You’ll laugh, you’ll cry. You’ll spit, hiss and curse the day that the Trials franchise was ever conceived and you’ll seriously consider throwing your console through your TV screen. And yet unlike any other game which dooms you to hours of failure, you’ll wonder why you keep allowing yourself to go through this cycle of abuse over and over again. That is very much the Trials experience. And Trials Fusion doesn’t stray too far away from that formula.
Trials: Evolution had everything, setting a high bar with a suite of customisation options, track creation, online play and genuinely challenging gameplay which could easily consume hours off of your life. It was a polished, tight and technical game that married clever gameplay with some decent horsepower as Red Lynx made bikes exciting again.
The 250cc apple doesn’t fall too far from the tree however, as Trials: Fusion is all that, with a few tweaks here and there to the formula. It isn’t an um…evolution of Trials: Evolution, but it’ll certainly satisfy fans who are back for even more punishment.
The basic gameplay is still exactly the same. It’s you and your tuned motorcycle, up against a world which will throw everything at you, including the kitchen sink. Going forward is deceptively simple, while maintaining that momentum gets a tad trickier as you shift your bodyweight and pray to your gods that you don’t start nipple-surfing or using your face as a buffer to protect your wheels.
While the idea of getting from point A to point B sounds easy, it certainly isn’t. Loops, high heels, ramps and obstacles are in your path and ready to crash you out of getting that perfect run and gold medal. Fail and you’ll get the option to instantly restart from a checkpoint, or get frustrated enough to go all the way back to the beginning so that you can spend an hour mastering a perfect 60 second run.
Just from that description alone, you can already read that the Trials experience is intact. So what does Fusion bring to the table to justify the purchase then? Well it certainly has a shinier veneer, catapulting players out of the mud and into the shiny future as you race through levels pulled from episodes of Tron and Star Trek, with towering buildings and stainless steel ramps painting a prettier course with which players can face-plant in.
Career mode has also seen a slight revision, now tasking players with nailing jumps, flips and trips as it gives you the option to complete goals along the way to the finish line. They’re not mandatory, but these objectives do provide a little something extra for the seasoned Trials player who is looking for something more out of the game.
The level editor is back as well, having been gently reworked to be more fluid and welcoming to newcomers in Create mode. It’s a powerful addition that would make the game feel incomplete if it was omitted, and some of the custom creations that are available for download can put the Red Lynx developers to shame.
So what you’ve got is a game that is very familiar to what has come before. Veterans will feel right at home with the controls and layout, tracks feel just right and the punishment is as addictive as ever. Trials Fusion doesn’t take any risks as it lays out those massive obstacle courses, but it doesn’t flip backwards either as it creates a refined and tweaked version of the formula.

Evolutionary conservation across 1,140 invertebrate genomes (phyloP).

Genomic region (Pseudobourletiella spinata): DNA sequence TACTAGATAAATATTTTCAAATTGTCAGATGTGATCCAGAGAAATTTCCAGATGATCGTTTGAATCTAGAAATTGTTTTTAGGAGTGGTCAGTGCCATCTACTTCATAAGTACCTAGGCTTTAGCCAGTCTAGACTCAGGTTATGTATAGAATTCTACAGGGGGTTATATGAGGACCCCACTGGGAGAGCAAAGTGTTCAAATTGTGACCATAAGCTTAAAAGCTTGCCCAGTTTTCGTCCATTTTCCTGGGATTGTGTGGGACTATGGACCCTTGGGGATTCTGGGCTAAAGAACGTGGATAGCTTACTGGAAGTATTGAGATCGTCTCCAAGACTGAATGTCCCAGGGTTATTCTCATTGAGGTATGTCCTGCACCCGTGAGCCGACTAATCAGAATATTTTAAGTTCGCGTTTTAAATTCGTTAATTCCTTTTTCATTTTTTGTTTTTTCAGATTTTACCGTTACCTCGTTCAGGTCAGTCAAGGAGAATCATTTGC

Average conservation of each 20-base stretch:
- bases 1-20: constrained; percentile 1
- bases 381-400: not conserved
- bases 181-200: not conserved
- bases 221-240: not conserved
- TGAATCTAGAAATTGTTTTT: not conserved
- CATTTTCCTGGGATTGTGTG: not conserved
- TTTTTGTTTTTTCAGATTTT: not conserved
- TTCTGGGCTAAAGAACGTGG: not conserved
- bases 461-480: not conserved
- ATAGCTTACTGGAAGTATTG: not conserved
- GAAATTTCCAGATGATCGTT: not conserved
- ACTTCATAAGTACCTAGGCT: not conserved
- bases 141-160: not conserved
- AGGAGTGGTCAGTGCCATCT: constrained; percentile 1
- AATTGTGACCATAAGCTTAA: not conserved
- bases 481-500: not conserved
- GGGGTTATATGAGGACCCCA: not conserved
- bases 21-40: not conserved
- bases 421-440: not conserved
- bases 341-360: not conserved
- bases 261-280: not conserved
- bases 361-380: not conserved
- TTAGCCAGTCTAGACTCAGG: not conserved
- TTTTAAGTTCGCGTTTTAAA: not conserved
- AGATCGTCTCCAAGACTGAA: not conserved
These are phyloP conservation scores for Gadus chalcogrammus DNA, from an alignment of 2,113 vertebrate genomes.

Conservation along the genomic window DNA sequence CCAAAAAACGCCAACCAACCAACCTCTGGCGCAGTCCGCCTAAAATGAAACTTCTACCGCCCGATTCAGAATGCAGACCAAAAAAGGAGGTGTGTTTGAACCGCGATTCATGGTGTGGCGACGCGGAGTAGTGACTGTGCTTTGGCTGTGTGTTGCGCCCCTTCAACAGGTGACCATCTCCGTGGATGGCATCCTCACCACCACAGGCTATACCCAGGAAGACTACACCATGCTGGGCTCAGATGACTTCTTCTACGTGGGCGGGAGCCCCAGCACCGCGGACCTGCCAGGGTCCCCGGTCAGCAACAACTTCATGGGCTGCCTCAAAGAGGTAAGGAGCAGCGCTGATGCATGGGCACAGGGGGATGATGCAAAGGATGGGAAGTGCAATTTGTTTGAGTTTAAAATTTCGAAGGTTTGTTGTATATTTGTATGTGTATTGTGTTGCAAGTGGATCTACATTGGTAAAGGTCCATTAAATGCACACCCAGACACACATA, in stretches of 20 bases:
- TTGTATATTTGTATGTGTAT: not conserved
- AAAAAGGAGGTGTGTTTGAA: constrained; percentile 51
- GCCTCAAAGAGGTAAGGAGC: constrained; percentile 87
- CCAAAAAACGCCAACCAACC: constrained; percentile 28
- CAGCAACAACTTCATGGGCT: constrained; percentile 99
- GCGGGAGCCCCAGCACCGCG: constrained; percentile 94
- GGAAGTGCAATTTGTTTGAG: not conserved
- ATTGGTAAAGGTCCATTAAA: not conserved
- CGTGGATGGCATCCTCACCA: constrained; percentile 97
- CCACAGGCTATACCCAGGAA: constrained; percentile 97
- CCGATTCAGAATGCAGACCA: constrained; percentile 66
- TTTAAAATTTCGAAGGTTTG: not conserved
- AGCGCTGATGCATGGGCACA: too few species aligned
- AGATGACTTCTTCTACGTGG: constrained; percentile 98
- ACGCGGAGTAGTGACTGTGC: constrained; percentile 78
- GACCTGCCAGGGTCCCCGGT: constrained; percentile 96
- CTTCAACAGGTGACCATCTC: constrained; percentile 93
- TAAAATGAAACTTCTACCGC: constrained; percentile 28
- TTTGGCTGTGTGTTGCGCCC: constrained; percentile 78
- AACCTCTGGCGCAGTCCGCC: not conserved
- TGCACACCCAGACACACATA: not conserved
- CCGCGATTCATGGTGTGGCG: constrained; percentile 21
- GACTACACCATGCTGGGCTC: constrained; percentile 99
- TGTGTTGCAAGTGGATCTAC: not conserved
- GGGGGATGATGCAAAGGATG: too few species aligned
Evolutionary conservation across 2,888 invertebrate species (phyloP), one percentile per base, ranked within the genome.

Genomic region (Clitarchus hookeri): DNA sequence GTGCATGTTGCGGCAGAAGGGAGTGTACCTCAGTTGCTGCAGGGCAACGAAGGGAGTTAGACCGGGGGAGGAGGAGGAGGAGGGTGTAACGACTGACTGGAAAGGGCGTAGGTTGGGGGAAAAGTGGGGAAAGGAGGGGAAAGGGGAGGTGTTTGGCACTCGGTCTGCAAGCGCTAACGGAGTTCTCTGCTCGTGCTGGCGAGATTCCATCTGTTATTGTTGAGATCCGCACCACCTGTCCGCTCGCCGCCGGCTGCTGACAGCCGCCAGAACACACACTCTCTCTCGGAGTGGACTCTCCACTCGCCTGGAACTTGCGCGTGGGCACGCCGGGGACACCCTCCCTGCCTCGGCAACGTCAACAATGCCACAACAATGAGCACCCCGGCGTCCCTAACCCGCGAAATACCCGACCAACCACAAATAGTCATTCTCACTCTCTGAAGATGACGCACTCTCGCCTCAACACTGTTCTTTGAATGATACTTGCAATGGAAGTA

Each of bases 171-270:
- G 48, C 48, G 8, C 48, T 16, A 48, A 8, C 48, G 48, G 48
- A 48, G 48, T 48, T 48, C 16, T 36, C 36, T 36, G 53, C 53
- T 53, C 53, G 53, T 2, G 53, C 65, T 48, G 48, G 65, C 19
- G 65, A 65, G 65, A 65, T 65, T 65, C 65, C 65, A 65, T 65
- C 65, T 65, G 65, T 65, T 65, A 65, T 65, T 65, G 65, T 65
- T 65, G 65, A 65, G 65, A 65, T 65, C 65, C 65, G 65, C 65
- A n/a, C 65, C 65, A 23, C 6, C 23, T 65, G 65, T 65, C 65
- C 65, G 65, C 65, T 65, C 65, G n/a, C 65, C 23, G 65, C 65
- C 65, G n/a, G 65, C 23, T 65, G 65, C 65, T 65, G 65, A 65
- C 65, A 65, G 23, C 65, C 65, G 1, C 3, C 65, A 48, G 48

With Trials Fusion, what you’re looking for on PC and new-gen platforms is quite simply the same experience with a prettier finish and faster loading times. And it checks all those boxes easily. There are still a few niggles however.
The announcers that populate the game quickly become tiring when you attempt a stage for the twentieth time, but they can be mercifully silenced. And for a game that is heavy on restarts, the option to also restart with a different motorcycle instead of exiting and going back to select a new one, can also be grating at times.
Likewise with the new trick system, which has players wiggle the right analogue stick around to pull off a stunt. it’s a nice idea, but it doesn’t come off properly and could have used some more polish, or have been omitted entirely. It’s another optional piece of gameplay, but it clearly does need more work.
There’s also the loss of the Skill Game Circus from Trials Evolution, replaced instead by a small handful of challenges instead. There’s no option for a proper online tournament, with players instead relegated to local multiplayer races while Red Lynx works on bringing back that mode months from now in a free update. It makes the game feel a tad sparse in certain sections.
Trials Fusion isn’t a terrible game at all, and it certainly carries a high dose of addictive pain. But it’s not a daredevil jumping over a dozen flaming school buses either. It’s a middle-aged businessman instead, content to court danger by covering up flaws with a business paunch before going on a weekend breakfast run.
Last Updated: April 29, 2014
Trials veterans will feel right at home with this latest instalment in the franchise, but they won’t be able to shake off that nagging feeling that something is missing, despite the new tricks on offer. Newcomers, prepare to fail again and again as you find yourself addicted to a deceptively simply formula.
|Trials Fusion was reviewed on PlayStation 4|
79 / 100
April 29, 2014 at 15:39
Slow day at LG? Where is everyone!?